*Terri Sewell stood out last month among the newly elected congressional lawmakers waiting to be sworn in inside the House chamber.
Almost everyone in the crowd was white and male. Not Sewell, who made history that day as the first black woman from Alabama to take the congressional oath of office.
Fifteen black women are serving in the House this Congress, which ties the record set by the 110th Congress that convened in January 2007. There are no black women in the Senate.
Black women are increasingly winning at the state level as well. After last year’s elections, the number serving in state legislatures also reached a record — 238, an increase of 12 from the year before.
Sewell’s win underscores the gains made by black women seeking elected office, but it’s also a reminder of how long it’s taken to achieve those gains, black lawmakers and political experts say.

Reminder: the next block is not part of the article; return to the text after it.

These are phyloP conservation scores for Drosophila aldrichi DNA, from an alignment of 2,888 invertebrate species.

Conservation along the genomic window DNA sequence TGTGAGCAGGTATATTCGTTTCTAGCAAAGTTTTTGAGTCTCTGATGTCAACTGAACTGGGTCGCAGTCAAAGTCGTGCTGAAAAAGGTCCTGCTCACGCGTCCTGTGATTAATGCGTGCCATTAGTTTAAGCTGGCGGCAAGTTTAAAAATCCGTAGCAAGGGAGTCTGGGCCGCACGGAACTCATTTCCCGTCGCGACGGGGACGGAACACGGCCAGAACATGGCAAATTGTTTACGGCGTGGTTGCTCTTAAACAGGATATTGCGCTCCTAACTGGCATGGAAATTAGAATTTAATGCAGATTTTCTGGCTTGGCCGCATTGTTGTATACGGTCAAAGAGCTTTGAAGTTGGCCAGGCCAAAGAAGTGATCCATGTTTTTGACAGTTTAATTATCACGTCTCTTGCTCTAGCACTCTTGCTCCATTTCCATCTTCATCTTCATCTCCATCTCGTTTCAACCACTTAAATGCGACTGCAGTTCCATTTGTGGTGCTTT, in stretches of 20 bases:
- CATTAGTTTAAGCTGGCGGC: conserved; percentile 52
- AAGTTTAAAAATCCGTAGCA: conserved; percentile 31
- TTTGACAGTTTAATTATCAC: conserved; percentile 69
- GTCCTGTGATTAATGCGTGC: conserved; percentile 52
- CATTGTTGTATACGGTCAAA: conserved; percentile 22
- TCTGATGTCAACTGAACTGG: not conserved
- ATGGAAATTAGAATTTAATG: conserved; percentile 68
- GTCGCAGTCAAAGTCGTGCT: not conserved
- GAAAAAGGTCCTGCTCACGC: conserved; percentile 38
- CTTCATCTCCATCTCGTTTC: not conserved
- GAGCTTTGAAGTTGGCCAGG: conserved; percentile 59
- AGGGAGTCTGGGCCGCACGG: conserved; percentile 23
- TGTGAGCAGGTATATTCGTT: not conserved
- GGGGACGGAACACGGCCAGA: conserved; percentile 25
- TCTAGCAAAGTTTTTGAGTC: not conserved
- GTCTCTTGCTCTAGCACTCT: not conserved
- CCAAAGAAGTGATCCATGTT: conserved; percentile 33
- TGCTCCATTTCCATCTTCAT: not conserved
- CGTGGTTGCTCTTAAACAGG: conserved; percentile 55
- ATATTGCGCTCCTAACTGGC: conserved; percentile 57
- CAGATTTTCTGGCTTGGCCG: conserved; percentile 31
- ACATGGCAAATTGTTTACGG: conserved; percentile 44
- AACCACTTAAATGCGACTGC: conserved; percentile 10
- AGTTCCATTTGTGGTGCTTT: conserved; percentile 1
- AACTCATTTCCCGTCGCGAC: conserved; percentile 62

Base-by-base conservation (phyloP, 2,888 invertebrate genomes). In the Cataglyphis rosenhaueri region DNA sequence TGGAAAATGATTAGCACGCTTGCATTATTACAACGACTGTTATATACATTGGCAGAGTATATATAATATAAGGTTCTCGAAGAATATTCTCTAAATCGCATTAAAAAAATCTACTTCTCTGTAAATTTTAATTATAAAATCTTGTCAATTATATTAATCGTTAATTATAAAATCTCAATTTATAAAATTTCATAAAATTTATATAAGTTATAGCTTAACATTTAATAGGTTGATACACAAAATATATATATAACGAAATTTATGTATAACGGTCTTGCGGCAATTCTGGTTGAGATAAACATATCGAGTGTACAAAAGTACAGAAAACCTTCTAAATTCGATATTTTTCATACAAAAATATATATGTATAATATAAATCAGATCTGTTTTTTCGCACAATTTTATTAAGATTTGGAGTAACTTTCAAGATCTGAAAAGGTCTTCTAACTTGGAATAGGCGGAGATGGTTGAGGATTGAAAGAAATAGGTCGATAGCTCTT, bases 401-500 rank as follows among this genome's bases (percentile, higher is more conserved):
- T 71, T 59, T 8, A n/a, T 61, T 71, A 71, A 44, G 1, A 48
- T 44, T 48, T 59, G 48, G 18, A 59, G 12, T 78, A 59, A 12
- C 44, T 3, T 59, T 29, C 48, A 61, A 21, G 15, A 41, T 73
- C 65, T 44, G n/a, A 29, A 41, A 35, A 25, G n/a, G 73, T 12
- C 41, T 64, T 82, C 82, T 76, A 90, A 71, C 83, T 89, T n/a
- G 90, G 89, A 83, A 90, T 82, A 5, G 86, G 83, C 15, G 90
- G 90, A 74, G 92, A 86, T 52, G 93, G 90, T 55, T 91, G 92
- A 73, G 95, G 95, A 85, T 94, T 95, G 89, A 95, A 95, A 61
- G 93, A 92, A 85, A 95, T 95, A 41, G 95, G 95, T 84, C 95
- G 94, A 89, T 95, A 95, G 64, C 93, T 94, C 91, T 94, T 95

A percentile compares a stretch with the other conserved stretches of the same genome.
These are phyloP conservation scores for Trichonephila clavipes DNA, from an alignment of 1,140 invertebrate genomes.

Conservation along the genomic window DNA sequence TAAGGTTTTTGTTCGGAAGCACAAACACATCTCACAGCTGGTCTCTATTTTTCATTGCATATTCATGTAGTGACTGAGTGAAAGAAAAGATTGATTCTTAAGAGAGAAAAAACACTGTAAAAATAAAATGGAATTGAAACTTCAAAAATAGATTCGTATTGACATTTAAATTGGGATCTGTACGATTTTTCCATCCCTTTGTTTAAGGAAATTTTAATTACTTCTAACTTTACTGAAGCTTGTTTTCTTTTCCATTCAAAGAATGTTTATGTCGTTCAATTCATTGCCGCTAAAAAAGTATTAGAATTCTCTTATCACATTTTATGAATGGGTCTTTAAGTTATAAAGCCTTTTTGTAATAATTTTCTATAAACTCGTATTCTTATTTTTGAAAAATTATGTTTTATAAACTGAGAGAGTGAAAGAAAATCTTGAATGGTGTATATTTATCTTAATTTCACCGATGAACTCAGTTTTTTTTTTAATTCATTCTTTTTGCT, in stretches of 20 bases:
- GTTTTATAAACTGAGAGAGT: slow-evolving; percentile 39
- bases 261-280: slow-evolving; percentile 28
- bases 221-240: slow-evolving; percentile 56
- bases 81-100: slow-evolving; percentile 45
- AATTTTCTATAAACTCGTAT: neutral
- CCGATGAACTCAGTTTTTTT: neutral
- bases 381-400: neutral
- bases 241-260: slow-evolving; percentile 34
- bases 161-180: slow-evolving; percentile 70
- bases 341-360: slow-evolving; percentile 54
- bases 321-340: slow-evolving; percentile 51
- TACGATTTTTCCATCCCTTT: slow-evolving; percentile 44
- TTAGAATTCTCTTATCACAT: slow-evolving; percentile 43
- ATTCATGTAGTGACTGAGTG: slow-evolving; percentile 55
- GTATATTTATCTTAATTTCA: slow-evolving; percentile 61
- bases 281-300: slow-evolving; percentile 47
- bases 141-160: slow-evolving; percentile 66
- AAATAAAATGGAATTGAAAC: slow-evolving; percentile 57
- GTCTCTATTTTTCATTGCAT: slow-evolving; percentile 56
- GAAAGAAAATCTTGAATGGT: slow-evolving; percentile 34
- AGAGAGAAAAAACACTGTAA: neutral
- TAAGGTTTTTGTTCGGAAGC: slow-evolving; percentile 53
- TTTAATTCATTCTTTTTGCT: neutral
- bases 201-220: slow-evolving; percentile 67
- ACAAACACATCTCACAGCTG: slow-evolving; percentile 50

“We’ve come a long way, (but) we’re obviously not where we need to be,” Sewell said. “We need more women. We need more minorities. We need more diversity in electoral politics.”
Among black elected officials of both genders, the proportion of women has increased. They now account for nearly 40 percent of black elected officials, according to the Joint Center for Political and Economic Studies, a nonpartisan research group that focuses on issues affecting African-Americans. Among white elected officials, women make up a smaller proportion — about 20 percent, the center found.
“Black women are becoming a dominant force in black politics,” said David Bositis, a senior analyst at the center.
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